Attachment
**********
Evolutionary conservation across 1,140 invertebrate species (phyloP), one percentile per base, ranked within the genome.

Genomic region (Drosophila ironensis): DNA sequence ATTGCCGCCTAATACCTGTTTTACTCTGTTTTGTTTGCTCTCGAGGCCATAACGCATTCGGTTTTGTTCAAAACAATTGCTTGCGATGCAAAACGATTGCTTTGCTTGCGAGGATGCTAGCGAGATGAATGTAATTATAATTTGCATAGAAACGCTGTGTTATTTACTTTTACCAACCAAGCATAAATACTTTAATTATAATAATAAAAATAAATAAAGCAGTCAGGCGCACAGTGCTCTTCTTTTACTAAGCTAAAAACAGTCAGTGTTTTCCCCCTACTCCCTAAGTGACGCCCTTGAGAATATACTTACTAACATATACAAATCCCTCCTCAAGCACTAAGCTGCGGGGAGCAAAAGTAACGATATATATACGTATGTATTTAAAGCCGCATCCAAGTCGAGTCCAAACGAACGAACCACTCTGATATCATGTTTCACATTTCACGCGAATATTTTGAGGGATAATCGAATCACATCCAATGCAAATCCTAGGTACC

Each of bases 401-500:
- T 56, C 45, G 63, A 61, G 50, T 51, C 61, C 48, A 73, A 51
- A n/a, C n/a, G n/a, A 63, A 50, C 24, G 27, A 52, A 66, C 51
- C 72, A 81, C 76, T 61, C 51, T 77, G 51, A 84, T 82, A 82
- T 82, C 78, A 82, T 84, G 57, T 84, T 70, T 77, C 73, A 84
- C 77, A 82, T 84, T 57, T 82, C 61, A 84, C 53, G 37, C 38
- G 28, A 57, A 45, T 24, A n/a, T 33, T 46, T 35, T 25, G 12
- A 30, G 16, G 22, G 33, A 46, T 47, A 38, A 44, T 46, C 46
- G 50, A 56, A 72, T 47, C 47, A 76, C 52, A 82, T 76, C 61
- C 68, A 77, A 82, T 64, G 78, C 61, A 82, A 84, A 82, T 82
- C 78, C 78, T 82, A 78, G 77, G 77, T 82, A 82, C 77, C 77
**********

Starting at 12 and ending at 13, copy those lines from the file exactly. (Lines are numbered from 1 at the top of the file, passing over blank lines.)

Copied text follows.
- C 68, A 77, A 82, T 64, G 78, C 61, A 82, A 84, A 82, T 82
- C 78, C 78, T 82, A 78, G 77, G 77, T 82, A 82, C 77, C 77